Obama hails late Saudi king as warm and candid friend
WASHINGTON, United States - US President Barack Obama on Thursday paid tribute to late Saudi King Abdullah as a bold leader and valued friend who made an enduring contribution to Middle East peace.
"As a leader, he was always candid and had the courage of his convictions," Obama said in a written statement soon after the royal court announced the king's death.
"As our countries worked together to confront many challenges, I always valued King Abdullah's perspective and appreciated our genuine and warm friendship," said Obama.
"The closeness and strength of the partnership between our two countries is part of King Abdullah's legacy."
During Abdullah's nearly decade-long reign -- which spanned the Arab Spring and multiple wars that roiled the Middle East -- Saudi Arabia and the United States remained staunch allies.
Obama praised Abdullah's "steadfast and passionate belief in the importance of the US-Saudi relationship."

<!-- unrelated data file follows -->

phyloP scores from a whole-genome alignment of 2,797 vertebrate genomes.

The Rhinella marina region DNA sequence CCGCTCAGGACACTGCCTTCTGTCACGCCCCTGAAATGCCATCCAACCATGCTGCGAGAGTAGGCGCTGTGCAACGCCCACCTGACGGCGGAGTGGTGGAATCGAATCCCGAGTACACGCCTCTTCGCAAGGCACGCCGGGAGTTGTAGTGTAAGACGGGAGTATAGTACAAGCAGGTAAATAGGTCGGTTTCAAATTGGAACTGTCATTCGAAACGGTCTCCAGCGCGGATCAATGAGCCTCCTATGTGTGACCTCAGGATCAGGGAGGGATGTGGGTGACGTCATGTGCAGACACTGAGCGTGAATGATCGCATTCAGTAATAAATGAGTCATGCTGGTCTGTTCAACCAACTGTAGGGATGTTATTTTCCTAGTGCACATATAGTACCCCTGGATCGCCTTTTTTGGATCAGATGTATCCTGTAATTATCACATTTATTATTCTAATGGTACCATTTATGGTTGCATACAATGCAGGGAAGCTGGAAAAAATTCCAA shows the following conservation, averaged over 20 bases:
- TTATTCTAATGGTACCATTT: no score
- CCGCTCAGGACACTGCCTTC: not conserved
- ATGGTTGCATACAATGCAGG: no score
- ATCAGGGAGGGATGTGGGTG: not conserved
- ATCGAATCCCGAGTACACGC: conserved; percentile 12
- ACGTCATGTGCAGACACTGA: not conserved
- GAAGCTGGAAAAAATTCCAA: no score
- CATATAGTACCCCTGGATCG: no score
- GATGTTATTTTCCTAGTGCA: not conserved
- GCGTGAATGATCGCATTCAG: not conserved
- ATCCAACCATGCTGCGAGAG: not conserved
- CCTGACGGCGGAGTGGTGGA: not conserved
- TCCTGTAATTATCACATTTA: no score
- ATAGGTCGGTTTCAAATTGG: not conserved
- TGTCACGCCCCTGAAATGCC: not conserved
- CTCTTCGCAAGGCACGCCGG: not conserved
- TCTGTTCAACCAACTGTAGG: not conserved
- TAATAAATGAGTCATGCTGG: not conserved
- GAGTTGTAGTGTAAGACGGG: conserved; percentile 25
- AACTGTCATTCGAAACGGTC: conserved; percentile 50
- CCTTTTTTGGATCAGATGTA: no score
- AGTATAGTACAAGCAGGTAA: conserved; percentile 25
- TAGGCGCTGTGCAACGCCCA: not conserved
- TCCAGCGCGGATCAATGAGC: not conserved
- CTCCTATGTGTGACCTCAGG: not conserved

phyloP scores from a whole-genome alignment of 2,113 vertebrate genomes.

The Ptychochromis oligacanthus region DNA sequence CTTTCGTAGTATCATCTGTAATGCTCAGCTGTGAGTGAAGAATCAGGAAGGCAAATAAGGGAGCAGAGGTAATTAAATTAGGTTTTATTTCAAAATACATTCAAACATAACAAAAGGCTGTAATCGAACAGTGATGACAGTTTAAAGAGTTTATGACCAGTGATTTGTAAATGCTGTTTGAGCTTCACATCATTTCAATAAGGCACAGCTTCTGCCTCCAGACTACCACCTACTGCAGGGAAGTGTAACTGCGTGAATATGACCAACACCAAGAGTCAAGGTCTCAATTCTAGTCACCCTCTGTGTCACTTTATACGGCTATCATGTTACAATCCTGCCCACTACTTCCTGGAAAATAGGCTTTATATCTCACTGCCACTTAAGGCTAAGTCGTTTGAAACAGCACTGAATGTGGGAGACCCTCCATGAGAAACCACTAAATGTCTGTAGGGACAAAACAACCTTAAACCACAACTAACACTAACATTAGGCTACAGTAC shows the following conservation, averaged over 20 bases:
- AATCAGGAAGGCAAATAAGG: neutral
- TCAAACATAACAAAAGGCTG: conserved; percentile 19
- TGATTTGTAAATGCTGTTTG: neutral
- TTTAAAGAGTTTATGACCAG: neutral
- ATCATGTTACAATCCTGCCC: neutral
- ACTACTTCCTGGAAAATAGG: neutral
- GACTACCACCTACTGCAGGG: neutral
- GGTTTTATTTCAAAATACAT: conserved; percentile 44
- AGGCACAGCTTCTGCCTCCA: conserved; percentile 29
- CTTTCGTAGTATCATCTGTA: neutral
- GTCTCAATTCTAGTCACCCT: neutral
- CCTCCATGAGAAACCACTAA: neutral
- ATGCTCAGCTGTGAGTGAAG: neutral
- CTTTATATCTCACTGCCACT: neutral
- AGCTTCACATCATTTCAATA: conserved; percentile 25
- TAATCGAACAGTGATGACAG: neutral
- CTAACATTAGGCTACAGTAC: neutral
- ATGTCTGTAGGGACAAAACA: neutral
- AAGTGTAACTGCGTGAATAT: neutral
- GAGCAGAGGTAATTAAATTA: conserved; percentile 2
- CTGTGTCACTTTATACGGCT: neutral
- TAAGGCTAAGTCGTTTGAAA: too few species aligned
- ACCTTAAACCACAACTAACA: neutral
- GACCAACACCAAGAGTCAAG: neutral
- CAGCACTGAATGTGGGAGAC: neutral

The 41st US president George H. W. Bush hailed a "dear friend and partner" whom he described as a "wise and reliable ally."
King Abdullah bin Abdulaziz, believed to be around 90 years old, was hospitalized in December suffering from pneumonia and had been breathing with the help of a tube.
He died on Thursday at 2200 GMT and will be buried Friday following afternoon prayers, according to the Saudi government.
It was not immediately clear if Obama would attend the funeral.
The president nonetheless praised Abdullah's efforts to foster peace between Palestinians and Israelis.
"He took bold steps in advancing the Arab Peace Initiative, an endeavor that will outlive him as an enduring contribution to the search for peace in the region."
At home, Obama said the king was "dedicated to the education of his people and to greater engagement with the world."
US Secretary of State John Kerry paid tribute to Abdullah saying "the world has lost a revered leader."
"He was so proud of the Kingdom’s journey, a brave partner in fighting violent extremism who proved just as important as a proponent of peace," Kerry said in a statement.
Members of Congress also paid tribute.
Republican Senator John McCain described Abdullah as an "important voice for reform in Saudi Arabia."
"He pushed for the modernization of the education system, curbed the authority of the religious police, and extended women the right to vote and run in municipal elections."
Abdullah's half-brother Salman, 79, has been named king.